Residents of the Pinheirinho slum argue with police blocking access to their homes in Sao Jose dos Campos
Residents of the Pinheirinho slum argue with police blocking access to their homes in Sao Jose dos Campos Reuters

Amnesty International has criticized an operation by Brazilian police to clear out an illegal slum settlement on the outskirts of the city of Sao Paulo.

About 2,000 police officers and riot troops forcibly removed about 6,000 people and their belonging on Sunday from the Pinheirinho slum in Sao Jose dos Campos in order to return the land to its private owners. Clashes between police and residents resisting the eviction led to at least thirty arrests.

The eviction represented the culmination of a lengthy legal battle between the illegal squatters and administrators for the bankrupt investment firm that owned the land.

Established in 2004, the Pinheirinho squatter camp became a home to thousands of people, and even had its own church and shops.

While officials said the police operation was justified and lawful, Amnesty countered that the forced evictions violated a raft of international standards and recommended that local authorities quickly address the needs of the families left without homes.

Atila Roque, director of Amnesty International in Brazil, said in a statement: “The [police] operation was carried out in a deeply inappropriate manner: early in the morning on a Sunday and without any adequate warning. It was pushed through even though negotiations with authorities to find a peaceful way out were ongoing.”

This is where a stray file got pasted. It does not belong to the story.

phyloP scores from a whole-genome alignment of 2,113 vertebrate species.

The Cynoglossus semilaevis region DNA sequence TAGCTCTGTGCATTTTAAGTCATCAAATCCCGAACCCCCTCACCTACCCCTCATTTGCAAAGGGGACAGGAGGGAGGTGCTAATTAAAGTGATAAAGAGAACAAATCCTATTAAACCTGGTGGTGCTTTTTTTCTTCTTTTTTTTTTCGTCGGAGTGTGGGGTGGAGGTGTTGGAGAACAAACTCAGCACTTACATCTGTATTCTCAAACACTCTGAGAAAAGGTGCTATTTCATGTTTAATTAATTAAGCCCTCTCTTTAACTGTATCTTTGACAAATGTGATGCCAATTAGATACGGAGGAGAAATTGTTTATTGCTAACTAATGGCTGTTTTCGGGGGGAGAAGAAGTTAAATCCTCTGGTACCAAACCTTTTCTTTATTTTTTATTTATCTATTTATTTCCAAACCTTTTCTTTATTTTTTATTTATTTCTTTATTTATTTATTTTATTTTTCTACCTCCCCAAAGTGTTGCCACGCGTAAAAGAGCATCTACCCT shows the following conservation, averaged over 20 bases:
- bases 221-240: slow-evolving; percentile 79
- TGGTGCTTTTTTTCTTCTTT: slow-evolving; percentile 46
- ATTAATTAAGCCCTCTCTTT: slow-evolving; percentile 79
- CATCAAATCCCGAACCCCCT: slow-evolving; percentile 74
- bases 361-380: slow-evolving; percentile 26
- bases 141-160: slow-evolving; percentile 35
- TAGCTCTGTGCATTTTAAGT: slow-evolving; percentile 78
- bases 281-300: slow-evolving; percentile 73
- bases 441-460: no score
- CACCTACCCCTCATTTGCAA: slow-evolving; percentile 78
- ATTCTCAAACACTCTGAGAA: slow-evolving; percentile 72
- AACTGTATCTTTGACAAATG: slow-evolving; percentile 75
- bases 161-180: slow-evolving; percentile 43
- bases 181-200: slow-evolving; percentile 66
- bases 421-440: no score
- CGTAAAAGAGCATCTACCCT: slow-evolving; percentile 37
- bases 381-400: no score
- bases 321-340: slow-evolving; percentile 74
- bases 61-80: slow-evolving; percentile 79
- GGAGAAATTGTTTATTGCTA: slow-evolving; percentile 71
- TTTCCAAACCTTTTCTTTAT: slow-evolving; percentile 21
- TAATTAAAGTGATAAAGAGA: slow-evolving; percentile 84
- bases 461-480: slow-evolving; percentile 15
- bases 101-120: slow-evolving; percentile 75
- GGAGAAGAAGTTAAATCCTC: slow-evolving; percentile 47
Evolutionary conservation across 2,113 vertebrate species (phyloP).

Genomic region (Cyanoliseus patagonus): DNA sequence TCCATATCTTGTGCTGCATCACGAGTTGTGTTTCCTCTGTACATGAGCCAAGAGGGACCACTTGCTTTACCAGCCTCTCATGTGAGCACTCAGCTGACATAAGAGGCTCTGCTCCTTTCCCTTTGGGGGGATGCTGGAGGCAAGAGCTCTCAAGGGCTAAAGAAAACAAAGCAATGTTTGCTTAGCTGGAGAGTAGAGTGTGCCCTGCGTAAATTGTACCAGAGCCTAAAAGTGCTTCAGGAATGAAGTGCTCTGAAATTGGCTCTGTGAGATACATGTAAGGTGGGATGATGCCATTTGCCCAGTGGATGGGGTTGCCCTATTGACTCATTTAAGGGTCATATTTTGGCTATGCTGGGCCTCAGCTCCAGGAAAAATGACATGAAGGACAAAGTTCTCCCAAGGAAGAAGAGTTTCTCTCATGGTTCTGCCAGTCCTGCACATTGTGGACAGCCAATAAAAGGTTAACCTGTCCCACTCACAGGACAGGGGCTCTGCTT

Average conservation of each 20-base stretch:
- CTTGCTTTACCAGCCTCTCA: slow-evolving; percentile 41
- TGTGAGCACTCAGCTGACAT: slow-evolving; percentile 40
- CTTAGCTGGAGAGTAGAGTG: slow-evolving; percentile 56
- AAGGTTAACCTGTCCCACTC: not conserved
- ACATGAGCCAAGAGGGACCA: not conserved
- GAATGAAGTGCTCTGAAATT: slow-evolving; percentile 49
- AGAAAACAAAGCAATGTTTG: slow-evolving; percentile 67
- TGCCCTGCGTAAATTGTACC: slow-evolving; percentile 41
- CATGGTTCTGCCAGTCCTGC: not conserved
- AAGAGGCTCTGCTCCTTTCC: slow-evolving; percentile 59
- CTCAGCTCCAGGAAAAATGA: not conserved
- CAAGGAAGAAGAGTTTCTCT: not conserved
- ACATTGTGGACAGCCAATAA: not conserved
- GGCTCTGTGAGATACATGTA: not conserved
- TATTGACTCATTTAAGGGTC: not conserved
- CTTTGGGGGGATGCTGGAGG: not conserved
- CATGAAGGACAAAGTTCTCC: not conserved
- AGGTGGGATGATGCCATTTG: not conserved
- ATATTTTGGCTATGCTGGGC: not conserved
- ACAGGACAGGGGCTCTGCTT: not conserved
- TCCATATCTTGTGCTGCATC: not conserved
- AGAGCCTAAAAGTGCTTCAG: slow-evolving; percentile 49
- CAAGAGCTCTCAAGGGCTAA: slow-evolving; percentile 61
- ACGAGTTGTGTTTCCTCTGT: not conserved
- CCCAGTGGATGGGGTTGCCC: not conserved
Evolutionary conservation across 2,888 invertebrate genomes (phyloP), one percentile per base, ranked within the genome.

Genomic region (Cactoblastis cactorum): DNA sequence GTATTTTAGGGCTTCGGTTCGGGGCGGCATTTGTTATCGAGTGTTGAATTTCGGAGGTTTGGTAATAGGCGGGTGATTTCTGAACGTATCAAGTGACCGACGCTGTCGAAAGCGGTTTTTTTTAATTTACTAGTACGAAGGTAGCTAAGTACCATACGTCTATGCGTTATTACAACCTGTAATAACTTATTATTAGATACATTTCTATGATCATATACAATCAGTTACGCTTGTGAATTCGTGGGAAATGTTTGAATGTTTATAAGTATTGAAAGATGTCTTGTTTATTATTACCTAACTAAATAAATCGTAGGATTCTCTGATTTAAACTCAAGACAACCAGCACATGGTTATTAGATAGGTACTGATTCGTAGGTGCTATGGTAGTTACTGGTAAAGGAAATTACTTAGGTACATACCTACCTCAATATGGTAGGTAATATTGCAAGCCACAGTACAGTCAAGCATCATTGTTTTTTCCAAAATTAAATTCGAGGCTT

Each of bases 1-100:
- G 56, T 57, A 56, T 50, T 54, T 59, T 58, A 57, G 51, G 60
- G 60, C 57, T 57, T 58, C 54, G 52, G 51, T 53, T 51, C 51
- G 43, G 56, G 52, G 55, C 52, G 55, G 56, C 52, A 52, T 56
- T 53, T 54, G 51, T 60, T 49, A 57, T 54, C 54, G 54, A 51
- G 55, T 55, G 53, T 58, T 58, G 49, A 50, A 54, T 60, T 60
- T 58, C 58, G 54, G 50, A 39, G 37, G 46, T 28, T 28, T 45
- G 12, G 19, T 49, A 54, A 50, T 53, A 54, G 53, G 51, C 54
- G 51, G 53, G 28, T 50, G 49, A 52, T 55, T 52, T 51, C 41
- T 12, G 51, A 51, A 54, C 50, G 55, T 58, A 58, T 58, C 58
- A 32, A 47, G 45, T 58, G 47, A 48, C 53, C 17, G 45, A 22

Roque added: What is happening in Pinheirinho is part of an unfortunate pattern of forced evictions in Brazil. As the country booms, tens of thousands of poor families are being removed to make way for infrastructure and private development projects, without receiving adequate protection and alternative housing. The Brazilian authorities… must actively engage with the residents to find a long-term solution that suits their needs -- not temporary spaces in shelters which split up families.”

The Movimento dos Trabalhadores Rurais Sem Terra (MST), a Brazilian movement that defends the rights of landless workers characterized the forced removals as an act of war.